Monday, August 11, 2014

War-profiteers who donate to "United Against Nuclear Iran"

Salon has just turned in a piece of investigative journalism, drawing attention to a likely link between the former US diplomat in the UN, Mark Wallac (who is the current executive director of UNAI) and the billionaire Thomas Kaplan, the proponent if speculative investment in precious metals. Salon's piece suggests that these groups profit financially from increasing tensions between Iran and the world, and are betting on a war to cash their investments.

Tuesday, August 5, 2014

Iran's tally: "Two big losers of the Gaza war"

I have been perplexed by a lack of mentioning of the name Iran, in all ping-pong allegations between Israel and Hamas; and who is funding who and is colluding with whom. Today, I saw FP pointing at Saudi Arabia and Turkey as US allies who also fund Hamas, but again no mention of Iran.

Some speculate that the recent war on Gaza, to be more precise, Natanyahu's defiance of international law and world  opinion on his immoral and illegal actions, is a sign for imminent war with Iran.

But, as I have often maintained, Iran and Israel will not fight each other, nor will they fight Saudi Arabia. They will continue to fight proxy wars as they do now. And an example of the way they fight each other at the present moment can be sniffed from an editorial piece in IRNA:  

(Translation by Naj@neoresistance, free to use with permission.)

Two big losers of the Gaza war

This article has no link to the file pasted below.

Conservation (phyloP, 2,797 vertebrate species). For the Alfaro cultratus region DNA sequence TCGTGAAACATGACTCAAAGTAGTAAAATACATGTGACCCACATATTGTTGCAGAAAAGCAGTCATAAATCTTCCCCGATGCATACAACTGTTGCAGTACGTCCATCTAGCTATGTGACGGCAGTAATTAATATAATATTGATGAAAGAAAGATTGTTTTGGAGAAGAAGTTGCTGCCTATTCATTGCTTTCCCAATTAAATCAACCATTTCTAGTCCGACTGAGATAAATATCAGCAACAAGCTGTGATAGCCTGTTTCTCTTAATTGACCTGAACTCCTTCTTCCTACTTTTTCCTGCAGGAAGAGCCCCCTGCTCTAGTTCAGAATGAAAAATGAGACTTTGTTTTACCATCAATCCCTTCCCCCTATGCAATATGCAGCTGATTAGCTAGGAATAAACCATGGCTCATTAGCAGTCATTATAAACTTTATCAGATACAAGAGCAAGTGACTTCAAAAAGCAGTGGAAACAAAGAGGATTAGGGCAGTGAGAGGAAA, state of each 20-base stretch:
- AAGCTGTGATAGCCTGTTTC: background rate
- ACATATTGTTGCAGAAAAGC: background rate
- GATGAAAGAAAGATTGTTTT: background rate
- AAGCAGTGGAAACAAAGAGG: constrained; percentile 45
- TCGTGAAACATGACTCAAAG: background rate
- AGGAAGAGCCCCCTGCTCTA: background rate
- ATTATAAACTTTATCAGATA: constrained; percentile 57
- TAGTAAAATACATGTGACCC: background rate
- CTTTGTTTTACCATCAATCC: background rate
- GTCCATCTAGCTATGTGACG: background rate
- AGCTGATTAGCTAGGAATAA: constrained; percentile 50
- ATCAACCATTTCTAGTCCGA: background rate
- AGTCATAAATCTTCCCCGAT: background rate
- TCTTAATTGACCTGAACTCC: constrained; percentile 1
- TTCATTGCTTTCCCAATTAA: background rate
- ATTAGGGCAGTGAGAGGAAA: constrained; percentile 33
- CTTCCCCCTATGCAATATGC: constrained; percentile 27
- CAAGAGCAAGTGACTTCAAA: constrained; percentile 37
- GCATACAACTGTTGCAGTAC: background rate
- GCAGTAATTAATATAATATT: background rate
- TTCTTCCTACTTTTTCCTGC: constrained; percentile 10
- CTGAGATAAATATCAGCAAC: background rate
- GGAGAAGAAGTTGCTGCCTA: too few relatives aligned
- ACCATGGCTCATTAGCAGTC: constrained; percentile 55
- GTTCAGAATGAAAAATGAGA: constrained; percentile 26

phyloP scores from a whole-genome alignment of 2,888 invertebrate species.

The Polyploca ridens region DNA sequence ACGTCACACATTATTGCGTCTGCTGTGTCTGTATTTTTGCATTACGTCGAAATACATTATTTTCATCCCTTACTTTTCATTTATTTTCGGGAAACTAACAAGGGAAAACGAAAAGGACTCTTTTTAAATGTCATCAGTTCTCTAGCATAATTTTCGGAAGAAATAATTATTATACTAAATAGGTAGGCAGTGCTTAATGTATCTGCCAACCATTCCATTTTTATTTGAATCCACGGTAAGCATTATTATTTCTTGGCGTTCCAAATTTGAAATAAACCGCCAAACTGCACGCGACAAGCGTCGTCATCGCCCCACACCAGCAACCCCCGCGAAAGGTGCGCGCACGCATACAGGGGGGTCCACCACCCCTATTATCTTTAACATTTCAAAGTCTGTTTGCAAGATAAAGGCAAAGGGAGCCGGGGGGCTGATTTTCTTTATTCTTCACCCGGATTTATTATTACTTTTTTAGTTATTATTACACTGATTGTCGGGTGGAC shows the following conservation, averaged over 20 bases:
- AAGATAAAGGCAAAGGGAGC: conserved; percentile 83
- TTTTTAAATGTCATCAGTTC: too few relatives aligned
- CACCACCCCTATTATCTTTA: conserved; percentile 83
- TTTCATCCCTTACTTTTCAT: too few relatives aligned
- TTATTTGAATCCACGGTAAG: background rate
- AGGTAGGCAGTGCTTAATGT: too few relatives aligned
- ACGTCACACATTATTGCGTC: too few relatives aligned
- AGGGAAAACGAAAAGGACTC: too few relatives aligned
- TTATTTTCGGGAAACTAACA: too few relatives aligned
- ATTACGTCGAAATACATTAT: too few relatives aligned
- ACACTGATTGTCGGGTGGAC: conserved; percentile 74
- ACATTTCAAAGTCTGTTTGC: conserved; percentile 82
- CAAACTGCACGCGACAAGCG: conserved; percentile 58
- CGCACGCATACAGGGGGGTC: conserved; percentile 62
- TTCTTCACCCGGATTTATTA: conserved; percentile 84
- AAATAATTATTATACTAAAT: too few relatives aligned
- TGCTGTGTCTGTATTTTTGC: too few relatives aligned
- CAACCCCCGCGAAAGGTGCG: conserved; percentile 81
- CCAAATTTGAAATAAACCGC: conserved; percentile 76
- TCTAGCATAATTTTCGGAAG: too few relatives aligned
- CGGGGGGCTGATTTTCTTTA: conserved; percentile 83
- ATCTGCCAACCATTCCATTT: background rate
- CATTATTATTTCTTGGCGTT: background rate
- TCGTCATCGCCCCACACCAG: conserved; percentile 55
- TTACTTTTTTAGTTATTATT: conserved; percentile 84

According to Parsineh:"After the ISIS attack on Iraq, the core argument pursued by Saudi Arabia, Turkey and international media implied that the conflict in Iraq was not an internal affair, but a full-blown global war between the Sunni and the Shiite which would eventually engulf the entire region beyond Iraq. 
However, with Israel's callous attack on and apparent genocide in Gaza, the equation has suddenly changed. ISIS, which had succeeded in presenting an anti-Shiite image of itself to the Sunnis of region, a strategy with which it had made a few strides in Iraq and Syria, remained silent about the genocide in Gaza. Gazaners are Sunnis, and if ISIS was genuine in its claims, it ought to have condemned the atrocities against the Gaza Sunnis in the least. 
On the other hand, it was Lebanon's Hizbollah and the Islamic Republic of Iran--accused of creating the Shiite crescent by ISIS--who rushed to aid Gaza and stand with the people of Palestine and Hamas Islamic resistance, despite the fact that Hamas and other fundamentalist arabs are fighting against Bashar Assad in Syria. 
With this account, we can say that the Gaza war had two big losers. 
First, the occupying Israeli regime who could not achieve its goals and had to retreat even more infamously in the public opinions as child-killer; and second, ISIS who was to sizzle the bloody Sunni-Shiite fight in the Middle East. 
The blood of Palestinian martyrs has bound the Sunni and Shiites, and has blocked the blood bath that was planned based on religious slogans.

Thursday, July 24, 2014

Even the "oppressed" Iranians are protesting to the recent Gaza massacres

And is the women in the front row the mother of Ashkan Sohrabi?
And is is Isa Saharkhiz who is standing next to Jafar Panahi?
You know who is not protesting? Some of the "self-acclaimed Iranian's human right defenders " (the sort who gets into frenzy to collect signatures to stop execution of this or that), and is on some form of Democracy-fund payroll!

Saturday, May 10, 2014

This is Iran, and her women!

Three news titles have caught my attention today and I found them neo-resistance worthy: